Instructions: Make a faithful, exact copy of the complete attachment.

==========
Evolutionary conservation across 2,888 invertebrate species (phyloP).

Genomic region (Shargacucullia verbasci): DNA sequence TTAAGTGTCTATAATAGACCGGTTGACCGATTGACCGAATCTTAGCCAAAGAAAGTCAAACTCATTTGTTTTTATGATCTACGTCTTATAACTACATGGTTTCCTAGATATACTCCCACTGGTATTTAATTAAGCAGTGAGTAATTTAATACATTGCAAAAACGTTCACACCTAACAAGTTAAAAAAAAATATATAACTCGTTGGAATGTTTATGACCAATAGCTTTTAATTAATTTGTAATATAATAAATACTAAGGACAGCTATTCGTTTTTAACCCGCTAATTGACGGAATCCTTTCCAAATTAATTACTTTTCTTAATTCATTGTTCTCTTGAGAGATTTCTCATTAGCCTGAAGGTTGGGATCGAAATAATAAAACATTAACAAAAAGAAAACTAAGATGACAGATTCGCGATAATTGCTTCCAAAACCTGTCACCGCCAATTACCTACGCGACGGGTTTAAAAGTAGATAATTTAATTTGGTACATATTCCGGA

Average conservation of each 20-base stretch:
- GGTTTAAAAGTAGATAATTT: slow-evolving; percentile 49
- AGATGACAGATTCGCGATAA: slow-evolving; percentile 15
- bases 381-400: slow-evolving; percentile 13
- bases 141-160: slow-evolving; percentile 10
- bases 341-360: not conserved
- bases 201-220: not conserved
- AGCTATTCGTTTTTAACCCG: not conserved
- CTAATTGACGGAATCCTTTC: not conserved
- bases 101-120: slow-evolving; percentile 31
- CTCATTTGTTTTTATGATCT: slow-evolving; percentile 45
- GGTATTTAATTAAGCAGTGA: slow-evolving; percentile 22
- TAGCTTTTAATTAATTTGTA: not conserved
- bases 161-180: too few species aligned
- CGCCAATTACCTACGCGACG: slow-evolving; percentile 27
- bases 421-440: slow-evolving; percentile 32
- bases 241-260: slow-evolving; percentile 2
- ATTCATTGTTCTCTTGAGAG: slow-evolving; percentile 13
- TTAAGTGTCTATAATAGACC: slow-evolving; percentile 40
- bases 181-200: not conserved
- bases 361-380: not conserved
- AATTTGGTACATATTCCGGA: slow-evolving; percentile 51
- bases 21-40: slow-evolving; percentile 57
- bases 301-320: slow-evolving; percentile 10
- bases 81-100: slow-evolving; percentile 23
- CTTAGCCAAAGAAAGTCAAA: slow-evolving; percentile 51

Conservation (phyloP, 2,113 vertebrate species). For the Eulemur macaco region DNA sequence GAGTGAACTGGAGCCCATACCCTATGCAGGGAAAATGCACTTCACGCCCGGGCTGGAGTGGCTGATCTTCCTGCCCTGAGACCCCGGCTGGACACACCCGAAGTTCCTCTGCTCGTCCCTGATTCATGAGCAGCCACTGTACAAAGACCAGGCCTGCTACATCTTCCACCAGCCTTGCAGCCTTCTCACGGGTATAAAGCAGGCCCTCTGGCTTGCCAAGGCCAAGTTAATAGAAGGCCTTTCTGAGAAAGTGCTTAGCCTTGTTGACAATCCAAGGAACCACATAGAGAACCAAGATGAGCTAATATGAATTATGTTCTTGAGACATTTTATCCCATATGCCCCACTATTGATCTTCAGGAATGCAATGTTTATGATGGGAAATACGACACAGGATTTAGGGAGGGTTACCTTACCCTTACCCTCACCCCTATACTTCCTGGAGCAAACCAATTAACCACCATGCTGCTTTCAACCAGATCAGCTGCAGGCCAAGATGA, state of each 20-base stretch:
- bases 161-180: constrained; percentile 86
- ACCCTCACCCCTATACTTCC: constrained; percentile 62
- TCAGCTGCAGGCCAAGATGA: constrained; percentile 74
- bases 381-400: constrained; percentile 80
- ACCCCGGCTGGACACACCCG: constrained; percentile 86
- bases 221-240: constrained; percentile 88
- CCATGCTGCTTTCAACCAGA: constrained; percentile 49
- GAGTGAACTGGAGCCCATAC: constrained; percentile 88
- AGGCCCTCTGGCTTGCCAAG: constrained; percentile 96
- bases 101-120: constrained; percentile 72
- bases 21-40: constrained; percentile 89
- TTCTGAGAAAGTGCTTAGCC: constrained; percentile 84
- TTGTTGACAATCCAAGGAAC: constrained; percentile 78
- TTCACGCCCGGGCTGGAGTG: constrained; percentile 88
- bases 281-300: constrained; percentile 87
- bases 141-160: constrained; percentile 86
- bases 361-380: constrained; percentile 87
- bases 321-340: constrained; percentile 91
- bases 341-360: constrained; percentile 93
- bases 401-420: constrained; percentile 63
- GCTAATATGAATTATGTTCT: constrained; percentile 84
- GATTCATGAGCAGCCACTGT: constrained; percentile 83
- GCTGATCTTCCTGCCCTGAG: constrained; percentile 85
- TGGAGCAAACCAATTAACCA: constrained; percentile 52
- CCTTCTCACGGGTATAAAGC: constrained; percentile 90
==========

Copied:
Evolutionary conservation across 2,888 invertebrate species (phyloP).

Genomic region (Shargacucullia verbasci): DNA sequence TTAAGTGTCTATAATAGACCGGTTGACCGATTGACCGAATCTTAGCCAAAGAAAGTCAAACTCATTTGTTTTTATGATCTACGTCTTATAACTACATGGTTTCCTAGATATACTCCCACTGGTATTTAATTAAGCAGTGAGTAATTTAATACATTGCAAAAACGTTCACACCTAACAAGTTAAAAAAAAATATATAACTCGTTGGAATGTTTATGACCAATAGCTTTTAATTAATTTGTAATATAATAAATACTAAGGACAGCTATTCGTTTTTAACCCGCTAATTGACGGAATCCTTTCCAAATTAATTACTTTTCTTAATTCATTGTTCTCTTGAGAGATTTCTCATTAGCCTGAAGGTTGGGATCGAAATAATAAAACATTAACAAAAAGAAAACTAAGATGACAGATTCGCGATAATTGCTTCCAAAACCTGTCACCGCCAATTACCTACGCGACGGGTTTAAAAGTAGATAATTTAATTTGGTACATATTCCGGA

Average conservation of each 20-base stretch:
- GGTTTAAAAGTAGATAATTT: slow-evolving; percentile 49
- AGATGACAGATTCGCGATAA: slow-evolving; percentile 15
- bases 381-400: slow-evolving; percentile 13
- bases 141-160: slow-evolving; percentile 10
- bases 341-360: not conserved
- bases 201-220: not conserved
- AGCTATTCGTTTTTAACCCG: not conserved
- CTAATTGACGGAATCCTTTC: not conserved
- bases 101-120: slow-evolving; percentile 31
- CTCATTTGTTTTTATGATCT: slow-evolving; percentile 45
- GGTATTTAATTAAGCAGTGA: slow-evolving; percentile 22
- TAGCTTTTAATTAATTTGTA: not conserved
- bases 161-180: too few species aligned
- CGCCAATTACCTACGCGACG: slow-evolving; percentile 27
- bases 421-440: slow-evolving; percentile 32
- bases 241-260: slow-evolving; percentile 2
- ATTCATTGTTCTCTTGAGAG: slow-evolving; percentile 13
- TTAAGTGTCTATAATAGACC: slow-evolving; percentile 40
- bases 181-200: not conserved
- bases 361-380: not conserved
- AATTTGGTACATATTCCGGA: slow-evolving; percentile 51
- bases 21-40: slow-evolving; percentile 57
- bases 301-320: slow-evolving; percentile 10
- bases 81-100: slow-evolving; percentile 23
- CTTAGCCAAAGAAAGTCAAA: slow-evolving; percentile 51

Conservation (phyloP, 2,113 vertebrate species). For the Eulemur macaco region DNA sequence GAGTGAACTGGAGCCCATACCCTATGCAGGGAAAATGCACTTCACGCCCGGGCTGGAGTGGCTGATCTTCCTGCCCTGAGACCCCGGCTGGACACACCCGAAGTTCCTCTGCTCGTCCCTGATTCATGAGCAGCCACTGTACAAAGACCAGGCCTGCTACATCTTCCACCAGCCTTGCAGCCTTCTCACGGGTATAAAGCAGGCCCTCTGGCTTGCCAAGGCCAAGTTAATAGAAGGCCTTTCTGAGAAAGTGCTTAGCCTTGTTGACAATCCAAGGAACCACATAGAGAACCAAGATGAGCTAATATGAATTATGTTCTTGAGACATTTTATCCCATATGCCCCACTATTGATCTTCAGGAATGCAATGTTTATGATGGGAAATACGACACAGGATTTAGGGAGGGTTACCTTACCCTTACCCTCACCCCTATACTTCCTGGAGCAAACCAATTAACCACCATGCTGCTTTCAACCAGATCAGCTGCAGGCCAAGATGA, state of each 20-base stretch:
- bases 161-180: constrained; percentile 86
- ACCCTCACCCCTATACTTCC: constrained; percentile 62
- TCAGCTGCAGGCCAAGATGA: constrained; percentile 74
- bases 381-400: constrained; percentile 80
- ACCCCGGCTGGACACACCCG: constrained; percentile 86
- bases 221-240: constrained; percentile 88
- CCATGCTGCTTTCAACCAGA: constrained; percentile 49
- GAGTGAACTGGAGCCCATAC: constrained; percentile 88
- AGGCCCTCTGGCTTGCCAAG: constrained; percentile 96
- bases 101-120: constrained; percentile 72
- bases 21-40: constrained; percentile 89
- TTCTGAGAAAGTGCTTAGCC: constrained; percentile 84
- TTGTTGACAATCCAAGGAAC: constrained; percentile 78
- TTCACGCCCGGGCTGGAGTG: constrained; percentile 88
- bases 281-300: constrained; percentile 87
- bases 141-160: constrained; percentile 86
- bases 361-380: constrained; percentile 87
- bases 321-340: constrained; percentile 91
- bases 341-360: constrained; percentile 93
- bases 401-420: constrained; percentile 63
- GCTAATATGAATTATGTTCT: constrained; percentile 84
- GATTCATGAGCAGCCACTGT: constrained; percentile 83
- GCTGATCTTCCTGCCCTGAG: constrained; percentile 85
- TGGAGCAAACCAATTAACCA: constrained; percentile 52
- CCTTCTCACGGGTATAAAGC: constrained; percentile 90